The ISRO pictures correlate with the literary description of the course of the ancient river Saraswati given in the Vedas. Saraswati has been adored in the Rig-Veda as 'Ambi Tame, Nadi Tame, DeviTtame'. She gets her name from 'Saras' or lakes, as formation of lakes occurred during the many changes in her course over centuries.
This proves that Saraswati was the mightiest of all rivers in its time. Even today, there is no other river, not even the Ganga or Indus that can be compared to Saraswati's glory.
The river bed site:
The same afternoon, Yatris visited an archaeological site at Bhore Saidan, 13 kms from Kurukshetra. This is one of the latest discoveries of Shri R. Purohit, the curator of Shri Krishna Museum, and his team along with ASI. As recent as November 2006, at Bhore Saidan in Kurukshetra, the actual river bed of the Saraswati had been identified, where Himalayan minerals and an abundant quantity of mica have been unearthed. The pottery and the terracotta artifacts found at this site were tested by carbon dating method by ASI, which confirmed its age to be over 3000 years. The deposition of different layers of alluvial soil, clay, mica-sand, etc, can be clearly seen with the naked eye. The same mica-sand has been packed in small pouches as memorabilia and placed in the folders handed out to all the Yatris.
On the way back, the Yatris stopped for a 'sound and light show' at Jyotisar. There, under an ancient banyan tree, which is an offshoot of the very tree that is believed to have witnessed the Mahabharata war and Lord Shri Krishna's Geetopadesh to Arjuna, the Yatris recited chapter 12 and 15 of the Bhagavad Gita.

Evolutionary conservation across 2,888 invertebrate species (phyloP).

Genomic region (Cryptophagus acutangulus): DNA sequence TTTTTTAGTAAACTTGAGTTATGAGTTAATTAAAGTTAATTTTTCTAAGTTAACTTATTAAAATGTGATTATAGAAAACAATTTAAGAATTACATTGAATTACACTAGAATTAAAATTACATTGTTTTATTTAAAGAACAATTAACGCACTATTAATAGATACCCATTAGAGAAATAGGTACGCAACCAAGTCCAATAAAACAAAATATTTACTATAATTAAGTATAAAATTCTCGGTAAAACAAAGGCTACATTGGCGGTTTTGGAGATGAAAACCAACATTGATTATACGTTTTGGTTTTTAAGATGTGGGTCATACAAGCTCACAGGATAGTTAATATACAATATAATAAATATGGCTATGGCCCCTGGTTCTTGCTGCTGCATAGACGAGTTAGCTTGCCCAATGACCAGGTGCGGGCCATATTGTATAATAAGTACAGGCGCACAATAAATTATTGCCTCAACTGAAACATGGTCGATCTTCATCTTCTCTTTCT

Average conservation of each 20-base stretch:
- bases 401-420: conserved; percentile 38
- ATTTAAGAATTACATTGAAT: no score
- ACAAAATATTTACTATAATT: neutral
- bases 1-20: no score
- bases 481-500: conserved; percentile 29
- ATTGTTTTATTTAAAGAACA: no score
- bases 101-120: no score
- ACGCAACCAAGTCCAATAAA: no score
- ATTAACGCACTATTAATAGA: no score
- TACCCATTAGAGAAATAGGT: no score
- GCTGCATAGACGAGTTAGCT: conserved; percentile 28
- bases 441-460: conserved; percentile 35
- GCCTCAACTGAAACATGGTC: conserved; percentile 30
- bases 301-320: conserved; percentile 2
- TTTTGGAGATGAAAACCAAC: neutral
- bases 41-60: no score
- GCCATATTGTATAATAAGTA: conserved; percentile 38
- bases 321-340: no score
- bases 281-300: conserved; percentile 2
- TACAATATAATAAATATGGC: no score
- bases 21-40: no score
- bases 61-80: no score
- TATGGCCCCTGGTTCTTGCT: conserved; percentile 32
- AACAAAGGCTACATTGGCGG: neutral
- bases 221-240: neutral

Several other sites:
In the evening, in the benign presence of P.P. Swamiji, Shri Purohit gave an elaborate presentation on the number of archaeological sites and the artifacts excavated in the Brahmavarta region that lies between Saraswati and Drishadvati rivers. He reiterated that the Indo-Saraswati civilization was much greater and older than the Indus valley civilization. He quoted several references to river Saraswati from the Vedas and the Mahabharata and convincingly correlated them with his findings. He gave a beautiful interpretation that the subterranean Saraswati in her Gupt form symbolizes the Shushumna Nadi while the Yamuna and the Ganga represent the Ida Nadi and the Pingla Nadi. The Yatris soaked up the information that Shri Purohit so passionately delivered. The presentation was followed by a question and answer session with Shri R Purohit and Shri D K Hari.
The momentous day:
Early morning, on 01st Nov, Yatris climbed into the buses and left for Adi Badri via Yamuna Nagar and Jagadri, about 90 km from Kurukshetra. It was a reverent experience to walk on the same soil, the hallowed ground of Adi Badri, where our ancestors once lived. The sight of Yatris in blue & white attire wearing the sandy-yellow/brown tercentenary caps seemed as though the river Saraswati had surfaced and was flowing along side the sandy banks.
Shivaliks to Shrivalli :
Against the backdrop of the Shivaliks at Adi Badri is the Udgam-Sthala of River Saraswati. The Srota of the Saraswati River is in the lower Shivaliks from where the waters trickle down through the ridges to join the Som River in the valley. One of the reasons for going there was to collect the Saraswati water in Kalashas and take it to Shrivali to be poured into the Shivaganga, in a way, bringing our 'mother' Saraswati to Shrivali and symbolising migration of the Saraswats as well.
The Srota of river Sarawati had to be directed and channelled to be able to fill Kalashas and the idea of installing a Gaumukh that would bring Poornata to the Jalagrahan ceremony came up. A marble Gomukh, inset in a marble plaque, was installed in an attractive stone wall. The inscription on the plaque is simply divine: Inspired by the Divine Grace of Shri Parijnanashram Guru, this devout offering has been placed at the Holy Feet of Bharat Varsha, on the sacrosanct slopes of the mighty Himalaya, by Saraswats to commemorate the tercentenary of Shree Chitrapur Math.